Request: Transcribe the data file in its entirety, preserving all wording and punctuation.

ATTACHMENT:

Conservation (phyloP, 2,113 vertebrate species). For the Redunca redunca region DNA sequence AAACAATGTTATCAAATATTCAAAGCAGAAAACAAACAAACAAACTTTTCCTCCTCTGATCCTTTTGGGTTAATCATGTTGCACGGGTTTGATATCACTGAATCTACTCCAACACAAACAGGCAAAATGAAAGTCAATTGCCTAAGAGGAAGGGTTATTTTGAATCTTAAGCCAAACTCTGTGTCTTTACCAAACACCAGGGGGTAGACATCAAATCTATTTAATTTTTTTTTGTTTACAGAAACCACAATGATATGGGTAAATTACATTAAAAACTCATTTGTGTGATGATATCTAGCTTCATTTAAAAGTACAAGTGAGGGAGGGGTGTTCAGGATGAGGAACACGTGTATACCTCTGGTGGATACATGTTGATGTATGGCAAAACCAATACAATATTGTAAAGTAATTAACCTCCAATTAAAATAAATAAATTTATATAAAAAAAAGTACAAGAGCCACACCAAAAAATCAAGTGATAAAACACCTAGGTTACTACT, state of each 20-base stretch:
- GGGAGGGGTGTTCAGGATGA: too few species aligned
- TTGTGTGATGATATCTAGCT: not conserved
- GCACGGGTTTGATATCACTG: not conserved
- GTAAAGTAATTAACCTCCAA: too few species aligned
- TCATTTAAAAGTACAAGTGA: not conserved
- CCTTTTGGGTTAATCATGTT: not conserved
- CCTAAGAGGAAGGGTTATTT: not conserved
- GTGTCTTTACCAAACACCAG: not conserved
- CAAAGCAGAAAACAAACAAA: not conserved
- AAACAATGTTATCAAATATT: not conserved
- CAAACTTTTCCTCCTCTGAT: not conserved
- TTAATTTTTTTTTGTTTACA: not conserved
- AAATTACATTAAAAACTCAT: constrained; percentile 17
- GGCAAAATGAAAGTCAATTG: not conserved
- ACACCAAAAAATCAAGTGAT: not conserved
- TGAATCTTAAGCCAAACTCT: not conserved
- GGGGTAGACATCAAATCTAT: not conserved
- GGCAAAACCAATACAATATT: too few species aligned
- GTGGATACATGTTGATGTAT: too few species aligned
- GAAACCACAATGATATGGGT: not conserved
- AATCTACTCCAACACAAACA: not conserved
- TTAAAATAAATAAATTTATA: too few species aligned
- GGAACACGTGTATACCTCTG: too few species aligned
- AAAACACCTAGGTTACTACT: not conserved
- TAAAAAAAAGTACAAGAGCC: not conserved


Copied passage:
Conservation (phyloP, 2,113 vertebrate species). For the Redunca redunca region DNA sequence AAACAATGTTATCAAATATTCAAAGCAGAAAACAAACAAACAAACTTTTCCTCCTCTGATCCTTTTGGGTTAATCATGTTGCACGGGTTTGATATCACTGAATCTACTCCAACACAAACAGGCAAAATGAAAGTCAATTGCCTAAGAGGAAGGGTTATTTTGAATCTTAAGCCAAACTCTGTGTCTTTACCAAACACCAGGGGGTAGACATCAAATCTATTTAATTTTTTTTTGTTTACAGAAACCACAATGATATGGGTAAATTACATTAAAAACTCATTTGTGTGATGATATCTAGCTTCATTTAAAAGTACAAGTGAGGGAGGGGTGTTCAGGATGAGGAACACGTGTATACCTCTGGTGGATACATGTTGATGTATGGCAAAACCAATACAATATTGTAAAGTAATTAACCTCCAATTAAAATAAATAAATTTATATAAAAAAAAGTACAAGAGCCACACCAAAAAATCAAGTGATAAAACACCTAGGTTACTACT, state of each 20-base stretch:
- GGGAGGGGTGTTCAGGATGA: too few species aligned
- TTGTGTGATGATATCTAGCT: not conserved
- GCACGGGTTTGATATCACTG: not conserved
- GTAAAGTAATTAACCTCCAA: too few species aligned
- TCATTTAAAAGTACAAGTGA: not conserved
- CCTTTTGGGTTAATCATGTT: not conserved
- CCTAAGAGGAAGGGTTATTT: not conserved
- GTGTCTTTACCAAACACCAG: not conserved
- CAAAGCAGAAAACAAACAAA: not conserved
- AAACAATGTTATCAAATATT: not conserved
- CAAACTTTTCCTCCTCTGAT: not conserved
- TTAATTTTTTTTTGTTTACA: not conserved
- AAATTACATTAAAAACTCAT: constrained; percentile 17
- GGCAAAATGAAAGTCAATTG: not conserved
- ACACCAAAAAATCAAGTGAT: not conserved
- TGAATCTTAAGCCAAACTCT: not conserved
- GGGGTAGACATCAAATCTAT: not conserved
- GGCAAAACCAATACAATATT: too few species aligned
- GTGGATACATGTTGATGTAT: too few species aligned
- GAAACCACAATGATATGGGT: not conserved
- AATCTACTCCAACACAAACA: not conserved
- TTAAAATAAATAAATTTATA: too few species aligned
- GGAACACGTGTATACCTCTG: too few species aligned
- AAAACACCTAGGTTACTACT: not conserved
- TAAAAAAAAGTACAAGAGCC: not conserved